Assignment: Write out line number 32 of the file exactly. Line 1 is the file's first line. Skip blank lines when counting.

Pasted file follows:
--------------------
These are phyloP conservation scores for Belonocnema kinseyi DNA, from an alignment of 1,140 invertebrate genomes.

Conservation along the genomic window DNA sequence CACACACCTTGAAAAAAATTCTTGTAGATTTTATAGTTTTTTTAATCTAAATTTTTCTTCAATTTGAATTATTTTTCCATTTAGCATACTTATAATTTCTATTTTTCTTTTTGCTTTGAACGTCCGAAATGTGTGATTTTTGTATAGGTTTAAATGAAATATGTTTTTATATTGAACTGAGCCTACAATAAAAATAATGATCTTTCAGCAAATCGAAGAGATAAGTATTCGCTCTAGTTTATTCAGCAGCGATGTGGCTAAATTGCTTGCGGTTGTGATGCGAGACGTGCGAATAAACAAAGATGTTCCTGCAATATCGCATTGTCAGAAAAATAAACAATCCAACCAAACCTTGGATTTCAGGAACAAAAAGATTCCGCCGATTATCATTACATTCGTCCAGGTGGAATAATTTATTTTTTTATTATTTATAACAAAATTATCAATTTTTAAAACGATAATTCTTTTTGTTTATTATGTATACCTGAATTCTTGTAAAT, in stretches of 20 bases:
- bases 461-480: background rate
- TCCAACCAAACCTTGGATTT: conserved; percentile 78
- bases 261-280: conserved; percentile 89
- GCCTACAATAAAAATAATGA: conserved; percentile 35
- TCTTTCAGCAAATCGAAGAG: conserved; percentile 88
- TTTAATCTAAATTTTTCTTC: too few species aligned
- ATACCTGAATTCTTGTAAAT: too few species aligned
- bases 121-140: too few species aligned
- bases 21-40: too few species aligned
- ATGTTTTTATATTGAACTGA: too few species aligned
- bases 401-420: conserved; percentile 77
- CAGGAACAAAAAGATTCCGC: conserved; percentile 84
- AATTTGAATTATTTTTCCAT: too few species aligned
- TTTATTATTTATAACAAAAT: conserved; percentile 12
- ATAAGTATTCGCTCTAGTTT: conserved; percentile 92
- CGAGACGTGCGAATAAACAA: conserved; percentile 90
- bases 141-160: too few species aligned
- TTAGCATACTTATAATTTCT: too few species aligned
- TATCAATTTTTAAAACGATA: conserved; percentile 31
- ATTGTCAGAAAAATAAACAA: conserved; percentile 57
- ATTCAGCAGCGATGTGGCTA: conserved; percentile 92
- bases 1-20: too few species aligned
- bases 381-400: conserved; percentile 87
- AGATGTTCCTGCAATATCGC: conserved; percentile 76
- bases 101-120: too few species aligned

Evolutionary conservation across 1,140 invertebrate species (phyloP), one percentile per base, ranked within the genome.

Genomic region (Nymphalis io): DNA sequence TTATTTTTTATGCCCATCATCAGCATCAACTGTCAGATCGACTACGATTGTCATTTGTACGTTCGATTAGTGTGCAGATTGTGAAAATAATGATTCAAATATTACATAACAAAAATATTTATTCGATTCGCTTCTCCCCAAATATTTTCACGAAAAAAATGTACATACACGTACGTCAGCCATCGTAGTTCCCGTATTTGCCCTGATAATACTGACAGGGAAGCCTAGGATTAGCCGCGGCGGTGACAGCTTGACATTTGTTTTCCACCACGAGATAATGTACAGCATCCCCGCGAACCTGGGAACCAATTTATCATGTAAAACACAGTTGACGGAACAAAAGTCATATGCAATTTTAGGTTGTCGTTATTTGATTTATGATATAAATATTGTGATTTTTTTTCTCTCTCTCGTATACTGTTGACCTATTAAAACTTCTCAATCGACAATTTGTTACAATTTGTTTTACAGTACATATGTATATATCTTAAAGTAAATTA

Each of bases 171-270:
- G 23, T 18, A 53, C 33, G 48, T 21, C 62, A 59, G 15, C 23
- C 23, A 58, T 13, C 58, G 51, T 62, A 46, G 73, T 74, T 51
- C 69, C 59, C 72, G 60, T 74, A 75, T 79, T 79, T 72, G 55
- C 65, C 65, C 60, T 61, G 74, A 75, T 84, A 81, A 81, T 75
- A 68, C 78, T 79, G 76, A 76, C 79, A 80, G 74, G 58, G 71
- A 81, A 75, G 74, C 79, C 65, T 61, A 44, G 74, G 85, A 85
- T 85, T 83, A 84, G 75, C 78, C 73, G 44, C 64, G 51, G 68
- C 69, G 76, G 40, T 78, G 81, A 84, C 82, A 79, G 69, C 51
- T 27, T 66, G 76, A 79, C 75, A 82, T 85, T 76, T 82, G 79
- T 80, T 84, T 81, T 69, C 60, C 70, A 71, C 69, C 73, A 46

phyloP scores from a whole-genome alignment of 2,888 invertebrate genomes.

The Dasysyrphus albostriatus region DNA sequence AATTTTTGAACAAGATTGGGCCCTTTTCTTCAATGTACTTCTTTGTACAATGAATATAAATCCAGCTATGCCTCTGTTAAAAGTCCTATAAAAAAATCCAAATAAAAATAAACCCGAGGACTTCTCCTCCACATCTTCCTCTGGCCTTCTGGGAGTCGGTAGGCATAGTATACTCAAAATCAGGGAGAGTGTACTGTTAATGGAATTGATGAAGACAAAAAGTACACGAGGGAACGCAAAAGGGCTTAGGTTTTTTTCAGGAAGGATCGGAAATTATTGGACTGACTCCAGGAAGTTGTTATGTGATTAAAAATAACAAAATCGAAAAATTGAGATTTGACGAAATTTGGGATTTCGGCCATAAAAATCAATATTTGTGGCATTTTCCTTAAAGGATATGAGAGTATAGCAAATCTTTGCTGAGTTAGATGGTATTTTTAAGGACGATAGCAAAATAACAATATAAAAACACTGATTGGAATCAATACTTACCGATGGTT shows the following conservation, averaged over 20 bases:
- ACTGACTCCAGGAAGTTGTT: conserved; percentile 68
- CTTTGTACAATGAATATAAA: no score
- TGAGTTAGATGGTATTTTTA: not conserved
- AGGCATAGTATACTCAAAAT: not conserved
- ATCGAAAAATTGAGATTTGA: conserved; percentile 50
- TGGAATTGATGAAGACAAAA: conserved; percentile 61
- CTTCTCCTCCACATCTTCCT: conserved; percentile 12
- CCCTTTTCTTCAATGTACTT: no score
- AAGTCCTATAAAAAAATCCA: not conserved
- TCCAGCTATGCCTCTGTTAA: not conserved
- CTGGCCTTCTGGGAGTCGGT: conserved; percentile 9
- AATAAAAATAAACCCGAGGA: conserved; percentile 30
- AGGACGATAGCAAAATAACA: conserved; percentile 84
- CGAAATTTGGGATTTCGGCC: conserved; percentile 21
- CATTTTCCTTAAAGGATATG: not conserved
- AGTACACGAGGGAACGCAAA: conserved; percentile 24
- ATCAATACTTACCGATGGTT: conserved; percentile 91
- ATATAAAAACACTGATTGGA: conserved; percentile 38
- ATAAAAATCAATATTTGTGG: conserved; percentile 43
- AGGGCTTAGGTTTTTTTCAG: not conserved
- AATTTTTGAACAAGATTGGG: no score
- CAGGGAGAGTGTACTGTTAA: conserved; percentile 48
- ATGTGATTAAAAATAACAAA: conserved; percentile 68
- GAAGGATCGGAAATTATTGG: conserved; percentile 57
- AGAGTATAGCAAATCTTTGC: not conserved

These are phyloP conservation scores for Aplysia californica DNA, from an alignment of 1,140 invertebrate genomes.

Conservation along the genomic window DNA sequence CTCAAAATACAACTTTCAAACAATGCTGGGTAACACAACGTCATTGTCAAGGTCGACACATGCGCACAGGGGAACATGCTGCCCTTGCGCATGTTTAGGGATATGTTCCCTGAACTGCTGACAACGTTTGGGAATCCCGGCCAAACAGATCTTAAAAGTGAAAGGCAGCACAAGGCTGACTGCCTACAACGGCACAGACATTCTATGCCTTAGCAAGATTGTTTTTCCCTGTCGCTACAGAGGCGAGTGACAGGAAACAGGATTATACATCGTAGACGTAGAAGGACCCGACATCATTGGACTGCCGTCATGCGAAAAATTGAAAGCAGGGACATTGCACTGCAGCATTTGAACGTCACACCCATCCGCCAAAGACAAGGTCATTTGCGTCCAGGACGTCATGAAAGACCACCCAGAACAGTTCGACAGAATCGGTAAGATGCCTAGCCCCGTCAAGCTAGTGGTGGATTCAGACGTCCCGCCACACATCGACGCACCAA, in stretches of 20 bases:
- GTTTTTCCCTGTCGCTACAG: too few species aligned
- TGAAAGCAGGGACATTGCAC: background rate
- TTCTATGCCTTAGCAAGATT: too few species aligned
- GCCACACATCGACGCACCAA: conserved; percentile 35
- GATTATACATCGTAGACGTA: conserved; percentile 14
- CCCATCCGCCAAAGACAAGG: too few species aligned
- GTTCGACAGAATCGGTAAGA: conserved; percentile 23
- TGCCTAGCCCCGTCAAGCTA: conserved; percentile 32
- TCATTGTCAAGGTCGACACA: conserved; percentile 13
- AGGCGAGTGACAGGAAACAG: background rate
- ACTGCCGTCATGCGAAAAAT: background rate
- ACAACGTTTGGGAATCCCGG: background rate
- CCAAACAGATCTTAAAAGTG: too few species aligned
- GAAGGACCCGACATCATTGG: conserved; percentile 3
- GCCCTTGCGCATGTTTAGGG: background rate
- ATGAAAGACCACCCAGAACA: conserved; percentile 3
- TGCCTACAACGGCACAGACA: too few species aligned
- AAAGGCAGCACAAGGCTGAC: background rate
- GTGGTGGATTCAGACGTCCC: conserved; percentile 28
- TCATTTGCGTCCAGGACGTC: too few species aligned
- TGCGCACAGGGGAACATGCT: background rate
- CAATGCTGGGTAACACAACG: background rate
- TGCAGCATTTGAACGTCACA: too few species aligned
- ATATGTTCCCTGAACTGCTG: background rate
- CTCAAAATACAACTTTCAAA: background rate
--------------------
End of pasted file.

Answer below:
- C 23, A 58, T 13, C 58, G 51, T 62, A 46, G 73, T 74, T 51